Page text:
At the height of the silent era, one man dared to think of bringing sound into Hindi films. Talkies had already been introduced in Hollywood and Ardeshir Irani realized that films were perched on the lip of change. It was not an easy task to incorporate sound equipment into cinema halls. But Irani, the kingpin Imperial Film Company, surmounted the odds and released Alam Ara, at his Majestic cinema on March 14, 1931. It became India’s first film where characters did not communicate with each other through dialogue cards but actually spoke to each other, marking an epoch in the history of Hindi films.
Irani began in show business by importing foreign films to exhibit in tents. In 1922, he turned producer, but won fame when he began the Imperial Film Company. Luminaries like Prithviraj Kapoor, Mehboob Khan and Sulochana, began their careers at Imperial. The little Jewess, Sulochana’s greatest hits — Anarkali and Madhuri — were all Imperial productions.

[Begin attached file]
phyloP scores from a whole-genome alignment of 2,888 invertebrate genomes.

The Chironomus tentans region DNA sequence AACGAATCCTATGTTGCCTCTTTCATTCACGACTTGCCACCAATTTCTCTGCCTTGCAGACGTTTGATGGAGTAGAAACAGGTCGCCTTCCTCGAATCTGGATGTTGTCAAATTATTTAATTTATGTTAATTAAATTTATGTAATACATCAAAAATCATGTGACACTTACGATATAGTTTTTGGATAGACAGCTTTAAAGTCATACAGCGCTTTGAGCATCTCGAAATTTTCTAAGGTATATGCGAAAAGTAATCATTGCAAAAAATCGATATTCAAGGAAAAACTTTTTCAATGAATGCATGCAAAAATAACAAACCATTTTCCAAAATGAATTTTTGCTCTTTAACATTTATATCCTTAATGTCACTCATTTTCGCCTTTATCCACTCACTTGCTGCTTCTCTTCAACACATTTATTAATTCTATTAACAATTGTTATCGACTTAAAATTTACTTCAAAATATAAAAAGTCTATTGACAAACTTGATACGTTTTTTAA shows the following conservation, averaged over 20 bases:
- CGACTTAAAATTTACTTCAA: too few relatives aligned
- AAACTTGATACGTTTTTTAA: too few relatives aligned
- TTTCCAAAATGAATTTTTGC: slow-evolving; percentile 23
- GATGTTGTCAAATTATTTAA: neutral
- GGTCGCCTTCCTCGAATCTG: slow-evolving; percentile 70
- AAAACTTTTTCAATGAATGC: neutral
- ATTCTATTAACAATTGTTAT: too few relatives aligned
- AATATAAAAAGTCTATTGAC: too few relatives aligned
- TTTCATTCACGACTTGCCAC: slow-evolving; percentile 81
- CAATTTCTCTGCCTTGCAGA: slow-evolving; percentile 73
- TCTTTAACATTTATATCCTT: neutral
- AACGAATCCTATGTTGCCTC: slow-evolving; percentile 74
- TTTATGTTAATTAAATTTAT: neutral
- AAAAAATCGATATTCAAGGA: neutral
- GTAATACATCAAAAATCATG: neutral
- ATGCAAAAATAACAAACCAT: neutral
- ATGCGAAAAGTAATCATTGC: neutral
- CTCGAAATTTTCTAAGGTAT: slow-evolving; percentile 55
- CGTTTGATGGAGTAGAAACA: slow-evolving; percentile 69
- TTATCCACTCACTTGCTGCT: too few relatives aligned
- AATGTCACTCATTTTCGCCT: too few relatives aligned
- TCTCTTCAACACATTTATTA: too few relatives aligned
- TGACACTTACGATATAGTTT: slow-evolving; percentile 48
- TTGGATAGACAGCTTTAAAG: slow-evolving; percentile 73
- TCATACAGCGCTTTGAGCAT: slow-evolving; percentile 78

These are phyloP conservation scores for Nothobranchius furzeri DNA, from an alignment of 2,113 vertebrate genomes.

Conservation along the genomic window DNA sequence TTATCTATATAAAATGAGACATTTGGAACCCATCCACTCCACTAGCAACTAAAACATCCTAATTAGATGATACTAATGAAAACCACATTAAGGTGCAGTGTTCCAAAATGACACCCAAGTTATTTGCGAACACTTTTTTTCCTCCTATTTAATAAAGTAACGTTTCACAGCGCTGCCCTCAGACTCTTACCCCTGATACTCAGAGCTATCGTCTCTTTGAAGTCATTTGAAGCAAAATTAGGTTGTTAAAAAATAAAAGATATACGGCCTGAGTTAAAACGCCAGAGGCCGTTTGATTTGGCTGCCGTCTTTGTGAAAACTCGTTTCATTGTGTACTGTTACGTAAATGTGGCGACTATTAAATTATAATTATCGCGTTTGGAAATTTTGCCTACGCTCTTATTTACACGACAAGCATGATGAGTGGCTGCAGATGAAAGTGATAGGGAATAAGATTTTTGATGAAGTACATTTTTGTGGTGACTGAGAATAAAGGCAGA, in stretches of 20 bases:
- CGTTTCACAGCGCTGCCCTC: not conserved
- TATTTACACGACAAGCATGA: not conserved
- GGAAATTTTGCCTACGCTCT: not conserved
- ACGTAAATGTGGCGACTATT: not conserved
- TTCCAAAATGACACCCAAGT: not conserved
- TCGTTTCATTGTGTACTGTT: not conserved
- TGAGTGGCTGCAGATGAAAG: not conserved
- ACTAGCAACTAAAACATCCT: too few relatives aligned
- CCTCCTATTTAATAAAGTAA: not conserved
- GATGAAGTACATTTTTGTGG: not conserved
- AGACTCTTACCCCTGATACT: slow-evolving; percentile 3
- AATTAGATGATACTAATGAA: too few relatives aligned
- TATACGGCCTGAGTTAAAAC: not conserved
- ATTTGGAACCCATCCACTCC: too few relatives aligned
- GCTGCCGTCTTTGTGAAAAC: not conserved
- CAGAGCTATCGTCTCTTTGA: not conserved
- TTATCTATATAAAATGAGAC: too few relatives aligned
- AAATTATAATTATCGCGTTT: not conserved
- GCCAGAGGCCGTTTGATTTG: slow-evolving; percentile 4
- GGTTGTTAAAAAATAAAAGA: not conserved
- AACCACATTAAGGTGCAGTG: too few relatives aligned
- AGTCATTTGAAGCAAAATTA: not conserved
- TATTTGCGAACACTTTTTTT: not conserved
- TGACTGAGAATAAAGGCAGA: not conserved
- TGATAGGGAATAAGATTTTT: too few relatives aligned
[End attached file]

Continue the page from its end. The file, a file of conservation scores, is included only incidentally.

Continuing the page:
Irani’s bid to get into the history books with Alam Ara was challenged by Calcutta’s Madan Theatres who rushed to make the Bengali talkie,Jamai Sasthi. But Irani won the race. The release of his Master Vithal-Zubeida starrer was an event. Tickets were sold for 20 times the admission rate as crowds thronged to see the first ever song on the Indian screen — ‘De de allah ke naam pe’. Recorded without a music director, with just one tabla and one harmonium and picturised on a fakir (W M Khan), with a begging bowl, its effect was nevertheless sensational. The audience has not stopped begging for more ever since.